The daffodil idea came from a group of civic minded women who were the founders of the Long Grove-Kildeer Garden Club in the early 1970’s. The moving force at the front of the idea was Betty Coffin, whose husband, long time Village President and Trustee Robert Parker Coffin, convinced the Village to agree. The project launched as a community effort, with volunteers from the Garden Club, Park District, and Scout troops planting the bulbs. Among the enthusiastic participants were Timmie and John Clemetsen, Lee Bassett, and Barbara Turner. Funding came from the Village and from builders who donated bulbs for planting along the right of way in areas where they were developing homes. The idea was popular, has continued through economic ups and downs, and is still going strong today. We now depend on individual homeowners to carry on the tradition.
Stop by Village Hall now and pick up your bulbs for planting this fall. You will be thankful (and so will your neighbors) this coming April!
The White Fringed Prairie Orchid
It is a testament to our ecological stewardship in Long Grove that we still have many varieties of native wildflowers that bloom in public and private woodlands and open spaces. In fact, we even have one variety that is a federally protected endangered species. I have never seen the white fringed prairie orchid, but State officials assure us it is here and have kept the site location confidential. Just one more way in which our Village is rare and special.
This flower has been recently under attack in our boardroom, as the private property owners try to rally Village support against the State’s attempts to further protect this endangered species. Do we side with the residents or the flower? Should the Village be involved at all? Some on the Board are critical of the State and dismissive of the ecological concerns. Emotions are high and accusations have been made. It has gotten so ridiculous that at the recent Village Board meeting one Trustee suggested that if it were his property, he might just take care of the problem with the use of some “agent orange.” Seriously?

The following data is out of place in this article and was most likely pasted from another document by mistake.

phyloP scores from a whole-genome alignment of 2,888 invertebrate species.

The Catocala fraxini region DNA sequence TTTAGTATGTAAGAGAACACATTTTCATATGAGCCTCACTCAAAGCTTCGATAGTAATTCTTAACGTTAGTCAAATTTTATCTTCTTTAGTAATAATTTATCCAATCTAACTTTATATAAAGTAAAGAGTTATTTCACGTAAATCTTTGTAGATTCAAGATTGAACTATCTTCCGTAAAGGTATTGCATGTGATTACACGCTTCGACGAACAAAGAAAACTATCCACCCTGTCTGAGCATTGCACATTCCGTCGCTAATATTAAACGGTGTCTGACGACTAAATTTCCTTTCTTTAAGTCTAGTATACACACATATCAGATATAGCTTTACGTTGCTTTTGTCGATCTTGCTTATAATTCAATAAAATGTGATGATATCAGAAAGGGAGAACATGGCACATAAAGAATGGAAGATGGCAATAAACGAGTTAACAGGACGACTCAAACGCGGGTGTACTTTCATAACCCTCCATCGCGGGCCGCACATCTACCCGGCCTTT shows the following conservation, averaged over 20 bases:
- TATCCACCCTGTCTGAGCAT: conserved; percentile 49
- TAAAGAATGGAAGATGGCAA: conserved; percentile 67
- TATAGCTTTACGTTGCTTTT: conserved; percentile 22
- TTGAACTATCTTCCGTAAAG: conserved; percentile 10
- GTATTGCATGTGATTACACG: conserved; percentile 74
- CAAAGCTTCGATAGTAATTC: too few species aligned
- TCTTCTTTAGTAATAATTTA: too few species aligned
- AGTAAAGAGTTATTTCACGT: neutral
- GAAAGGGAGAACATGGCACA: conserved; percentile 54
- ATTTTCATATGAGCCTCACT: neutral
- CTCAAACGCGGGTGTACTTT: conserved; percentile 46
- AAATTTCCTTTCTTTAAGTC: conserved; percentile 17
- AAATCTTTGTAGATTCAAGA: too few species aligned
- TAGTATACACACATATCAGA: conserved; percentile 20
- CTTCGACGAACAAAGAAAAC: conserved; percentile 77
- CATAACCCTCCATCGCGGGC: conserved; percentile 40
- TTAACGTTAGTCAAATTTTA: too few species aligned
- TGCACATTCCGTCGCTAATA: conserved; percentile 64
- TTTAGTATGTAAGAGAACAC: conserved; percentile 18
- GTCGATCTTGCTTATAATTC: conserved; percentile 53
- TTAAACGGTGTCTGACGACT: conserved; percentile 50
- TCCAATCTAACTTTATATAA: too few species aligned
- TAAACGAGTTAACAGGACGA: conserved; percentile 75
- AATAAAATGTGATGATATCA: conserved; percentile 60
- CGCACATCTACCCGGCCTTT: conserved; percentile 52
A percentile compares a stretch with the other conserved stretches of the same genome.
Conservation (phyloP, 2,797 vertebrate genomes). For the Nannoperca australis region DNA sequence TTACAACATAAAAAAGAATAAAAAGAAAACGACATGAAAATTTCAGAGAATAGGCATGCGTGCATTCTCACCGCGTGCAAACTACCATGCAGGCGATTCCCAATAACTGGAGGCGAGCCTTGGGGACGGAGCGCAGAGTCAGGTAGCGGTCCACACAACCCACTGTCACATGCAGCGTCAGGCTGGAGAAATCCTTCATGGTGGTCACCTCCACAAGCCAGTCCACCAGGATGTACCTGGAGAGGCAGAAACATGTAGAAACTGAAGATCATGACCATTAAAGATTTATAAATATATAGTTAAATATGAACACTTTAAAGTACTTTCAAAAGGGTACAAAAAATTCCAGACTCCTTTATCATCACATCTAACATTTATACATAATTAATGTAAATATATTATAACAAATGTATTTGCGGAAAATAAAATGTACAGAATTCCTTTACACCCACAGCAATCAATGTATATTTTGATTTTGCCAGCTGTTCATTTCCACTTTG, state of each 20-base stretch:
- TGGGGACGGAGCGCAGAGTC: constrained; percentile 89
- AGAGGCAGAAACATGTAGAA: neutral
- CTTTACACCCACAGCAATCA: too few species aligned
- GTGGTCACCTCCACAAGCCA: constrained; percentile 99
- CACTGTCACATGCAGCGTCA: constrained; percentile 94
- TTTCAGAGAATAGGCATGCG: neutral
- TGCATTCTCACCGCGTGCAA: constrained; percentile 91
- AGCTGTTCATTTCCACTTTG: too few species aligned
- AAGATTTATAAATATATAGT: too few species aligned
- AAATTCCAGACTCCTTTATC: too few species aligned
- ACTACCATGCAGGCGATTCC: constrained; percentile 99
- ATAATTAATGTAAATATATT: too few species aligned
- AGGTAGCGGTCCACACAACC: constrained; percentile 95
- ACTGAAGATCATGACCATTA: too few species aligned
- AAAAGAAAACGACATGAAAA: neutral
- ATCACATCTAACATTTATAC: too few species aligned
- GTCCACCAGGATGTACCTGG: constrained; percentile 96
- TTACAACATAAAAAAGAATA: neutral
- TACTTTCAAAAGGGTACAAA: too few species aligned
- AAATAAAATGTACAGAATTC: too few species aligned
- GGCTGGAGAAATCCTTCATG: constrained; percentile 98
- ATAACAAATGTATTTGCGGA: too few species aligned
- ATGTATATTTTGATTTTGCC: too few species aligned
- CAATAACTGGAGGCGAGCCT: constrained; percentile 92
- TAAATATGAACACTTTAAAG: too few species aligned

I am in solidarity with the environmentalists, and spoke up in defense of the flower. After all, isn’t it a resident too? This species has been blooming in Long Grove for more years than I have, and has been protected by the State at this location for decades. The experts at the U.S. Fish and Wildlife Service and the Illinois Nature Preserve Agency have studied the situation for many years and determined the best course of action for the collective greater good. The owners of the piece of property where the orchid lives beg to differ.
There are other factors at play in this; for brevity and confidentiality I have simplified the issue. But in the end, it all comes down to money. And if that doesn’t work, well, the State has something as a last resort called eminent domain. Never underestimate the power of a flower.
Just a small portion of the beautiful gardens created by Jo and Harry Moser of Kildeer.
Today the members of the Long Grove-Kildeer Garden Club brought a little bit of beauty and joy into the lives of others. Five area private gardens were open to the public for tours this morning, to share the wonders of nature and raise a bit of money in the process. Whenever I attend this event I invariably come away with creative ideas and inspiration, and also a healthy dose of garden-envy. We have some seriously talented (and hard working) gardeners in our corner of Lake County! The gardens featured this year in the annual Garden Walk were quite diverse and unique: vegetable gardens, unusual flowers, water features, a serene Japanese garden, fruit trees and berries, wildflowers, orchids, cactus, a garden shed to die for and even a couple of fairy gardens–we saw it all. Thankfully, Mother Nature set a perfect scene today for the gardens in all their glory.
By volunteering and participating in this event I was once again reminded of the best things our Village has to offer. Neighbors working together for a common goal were raising money for scholarships and stewardship work in our public Woodland and open spaces. And in the process, showcasing some outstanding gardens and those who create them; providing beauty and inspiration to fellow green thumbs in our community. Our local garden club is a real asset to Long Grove all year round, but in the summer it truly shines the brightest.